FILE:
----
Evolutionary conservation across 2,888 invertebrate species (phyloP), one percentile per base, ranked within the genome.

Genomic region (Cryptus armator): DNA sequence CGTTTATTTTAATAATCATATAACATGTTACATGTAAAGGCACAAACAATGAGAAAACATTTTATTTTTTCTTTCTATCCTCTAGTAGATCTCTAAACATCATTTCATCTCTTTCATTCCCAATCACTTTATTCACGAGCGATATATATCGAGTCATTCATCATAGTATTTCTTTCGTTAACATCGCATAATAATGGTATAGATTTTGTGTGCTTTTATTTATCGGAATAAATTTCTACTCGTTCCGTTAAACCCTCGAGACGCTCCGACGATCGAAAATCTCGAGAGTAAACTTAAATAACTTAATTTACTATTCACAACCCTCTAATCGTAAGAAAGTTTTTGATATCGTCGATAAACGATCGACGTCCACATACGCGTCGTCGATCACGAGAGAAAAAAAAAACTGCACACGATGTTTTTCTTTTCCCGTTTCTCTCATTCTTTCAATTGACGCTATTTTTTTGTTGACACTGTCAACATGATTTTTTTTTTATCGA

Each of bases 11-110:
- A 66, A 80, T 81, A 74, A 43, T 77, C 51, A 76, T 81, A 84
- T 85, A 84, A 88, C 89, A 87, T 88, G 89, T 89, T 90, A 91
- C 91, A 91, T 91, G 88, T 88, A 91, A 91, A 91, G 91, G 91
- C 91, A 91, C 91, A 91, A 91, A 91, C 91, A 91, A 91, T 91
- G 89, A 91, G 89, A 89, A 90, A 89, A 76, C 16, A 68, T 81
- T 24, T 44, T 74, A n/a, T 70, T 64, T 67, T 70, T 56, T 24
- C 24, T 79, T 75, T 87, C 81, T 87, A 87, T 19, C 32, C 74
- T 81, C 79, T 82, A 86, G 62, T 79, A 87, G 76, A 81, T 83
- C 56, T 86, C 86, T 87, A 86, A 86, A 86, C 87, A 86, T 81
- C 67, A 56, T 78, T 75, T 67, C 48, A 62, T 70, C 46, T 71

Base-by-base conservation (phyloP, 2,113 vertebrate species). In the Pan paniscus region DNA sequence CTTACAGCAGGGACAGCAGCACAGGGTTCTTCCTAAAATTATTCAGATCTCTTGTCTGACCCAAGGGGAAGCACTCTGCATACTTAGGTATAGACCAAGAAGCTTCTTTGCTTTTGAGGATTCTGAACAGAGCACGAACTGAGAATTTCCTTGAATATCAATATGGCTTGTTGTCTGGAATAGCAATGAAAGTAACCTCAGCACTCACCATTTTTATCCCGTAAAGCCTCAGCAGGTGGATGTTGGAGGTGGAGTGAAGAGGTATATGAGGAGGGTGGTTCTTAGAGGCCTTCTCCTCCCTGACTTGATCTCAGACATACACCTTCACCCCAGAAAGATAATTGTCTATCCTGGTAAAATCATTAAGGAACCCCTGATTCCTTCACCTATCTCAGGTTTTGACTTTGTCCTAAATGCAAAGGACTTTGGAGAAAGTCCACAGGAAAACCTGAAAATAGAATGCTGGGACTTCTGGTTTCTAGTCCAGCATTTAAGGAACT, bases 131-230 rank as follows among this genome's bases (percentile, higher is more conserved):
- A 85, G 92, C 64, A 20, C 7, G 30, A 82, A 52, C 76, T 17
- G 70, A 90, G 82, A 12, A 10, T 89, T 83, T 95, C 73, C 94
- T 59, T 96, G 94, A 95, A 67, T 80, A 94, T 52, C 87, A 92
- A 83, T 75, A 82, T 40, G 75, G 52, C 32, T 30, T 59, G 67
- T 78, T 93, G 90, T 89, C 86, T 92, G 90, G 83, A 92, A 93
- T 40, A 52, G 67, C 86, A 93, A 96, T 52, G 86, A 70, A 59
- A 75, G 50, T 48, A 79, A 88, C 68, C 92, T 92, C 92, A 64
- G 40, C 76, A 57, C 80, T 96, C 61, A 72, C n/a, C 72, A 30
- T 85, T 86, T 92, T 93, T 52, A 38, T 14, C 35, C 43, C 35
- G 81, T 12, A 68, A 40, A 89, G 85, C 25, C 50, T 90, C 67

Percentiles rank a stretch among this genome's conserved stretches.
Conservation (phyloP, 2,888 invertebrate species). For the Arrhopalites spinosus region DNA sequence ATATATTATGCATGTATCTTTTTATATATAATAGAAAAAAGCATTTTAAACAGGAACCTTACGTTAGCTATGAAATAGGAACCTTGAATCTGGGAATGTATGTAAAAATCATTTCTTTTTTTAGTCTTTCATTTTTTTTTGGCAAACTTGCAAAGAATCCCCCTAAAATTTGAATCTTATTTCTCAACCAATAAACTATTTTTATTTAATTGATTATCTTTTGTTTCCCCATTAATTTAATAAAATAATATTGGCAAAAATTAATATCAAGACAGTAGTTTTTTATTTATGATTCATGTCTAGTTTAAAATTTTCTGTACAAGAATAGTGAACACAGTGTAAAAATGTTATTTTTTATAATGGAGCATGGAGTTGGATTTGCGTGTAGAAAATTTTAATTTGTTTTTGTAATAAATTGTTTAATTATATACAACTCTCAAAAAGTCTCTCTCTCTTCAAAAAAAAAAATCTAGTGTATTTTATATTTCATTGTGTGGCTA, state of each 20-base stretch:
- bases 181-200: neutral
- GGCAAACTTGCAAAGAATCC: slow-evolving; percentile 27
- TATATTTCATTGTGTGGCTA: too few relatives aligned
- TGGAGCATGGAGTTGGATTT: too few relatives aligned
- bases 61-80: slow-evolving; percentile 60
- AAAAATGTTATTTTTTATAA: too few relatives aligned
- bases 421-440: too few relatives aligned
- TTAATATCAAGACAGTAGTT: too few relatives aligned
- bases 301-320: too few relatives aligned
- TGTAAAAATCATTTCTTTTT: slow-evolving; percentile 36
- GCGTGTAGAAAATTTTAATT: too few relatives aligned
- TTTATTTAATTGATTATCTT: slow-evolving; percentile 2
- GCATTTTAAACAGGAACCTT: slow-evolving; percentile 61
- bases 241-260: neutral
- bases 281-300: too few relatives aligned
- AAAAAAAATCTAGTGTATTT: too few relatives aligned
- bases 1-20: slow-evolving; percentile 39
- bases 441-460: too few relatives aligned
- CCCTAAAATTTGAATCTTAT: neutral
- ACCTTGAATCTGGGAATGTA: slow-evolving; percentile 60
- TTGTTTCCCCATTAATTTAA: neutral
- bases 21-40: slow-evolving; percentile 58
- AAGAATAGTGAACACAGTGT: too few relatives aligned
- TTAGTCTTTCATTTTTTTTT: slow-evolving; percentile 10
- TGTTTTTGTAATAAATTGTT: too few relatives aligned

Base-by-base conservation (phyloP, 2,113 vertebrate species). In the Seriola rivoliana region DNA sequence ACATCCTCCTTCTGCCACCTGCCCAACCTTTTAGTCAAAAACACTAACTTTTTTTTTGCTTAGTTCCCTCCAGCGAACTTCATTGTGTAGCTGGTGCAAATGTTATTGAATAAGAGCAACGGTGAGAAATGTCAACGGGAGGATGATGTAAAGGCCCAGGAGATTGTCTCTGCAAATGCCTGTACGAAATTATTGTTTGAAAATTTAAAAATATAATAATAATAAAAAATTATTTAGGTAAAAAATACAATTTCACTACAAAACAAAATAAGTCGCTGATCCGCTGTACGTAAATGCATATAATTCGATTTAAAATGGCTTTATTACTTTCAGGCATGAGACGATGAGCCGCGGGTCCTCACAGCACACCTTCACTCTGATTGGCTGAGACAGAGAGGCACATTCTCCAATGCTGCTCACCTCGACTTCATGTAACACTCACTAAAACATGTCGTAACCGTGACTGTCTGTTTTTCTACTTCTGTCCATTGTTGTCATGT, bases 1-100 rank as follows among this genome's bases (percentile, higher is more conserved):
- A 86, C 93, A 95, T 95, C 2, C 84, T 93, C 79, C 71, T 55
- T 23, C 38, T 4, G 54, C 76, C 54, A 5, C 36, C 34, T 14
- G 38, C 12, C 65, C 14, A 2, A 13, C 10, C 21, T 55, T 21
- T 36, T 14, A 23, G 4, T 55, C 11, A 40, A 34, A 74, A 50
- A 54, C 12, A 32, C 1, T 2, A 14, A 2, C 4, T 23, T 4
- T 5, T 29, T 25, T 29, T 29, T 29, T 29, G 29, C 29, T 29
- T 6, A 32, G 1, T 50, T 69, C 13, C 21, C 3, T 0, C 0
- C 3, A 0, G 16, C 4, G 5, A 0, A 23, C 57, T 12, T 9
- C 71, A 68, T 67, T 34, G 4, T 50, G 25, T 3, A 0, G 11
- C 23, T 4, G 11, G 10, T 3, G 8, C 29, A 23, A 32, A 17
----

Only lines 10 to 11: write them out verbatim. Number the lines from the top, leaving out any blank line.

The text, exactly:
- C 24, T 79, T 75, T 87, C 81, T 87, A 87, T 19, C 32, C 74
- T 81, C 79, T 82, A 86, G 62, T 79, A 87, G 76, A 81, T 83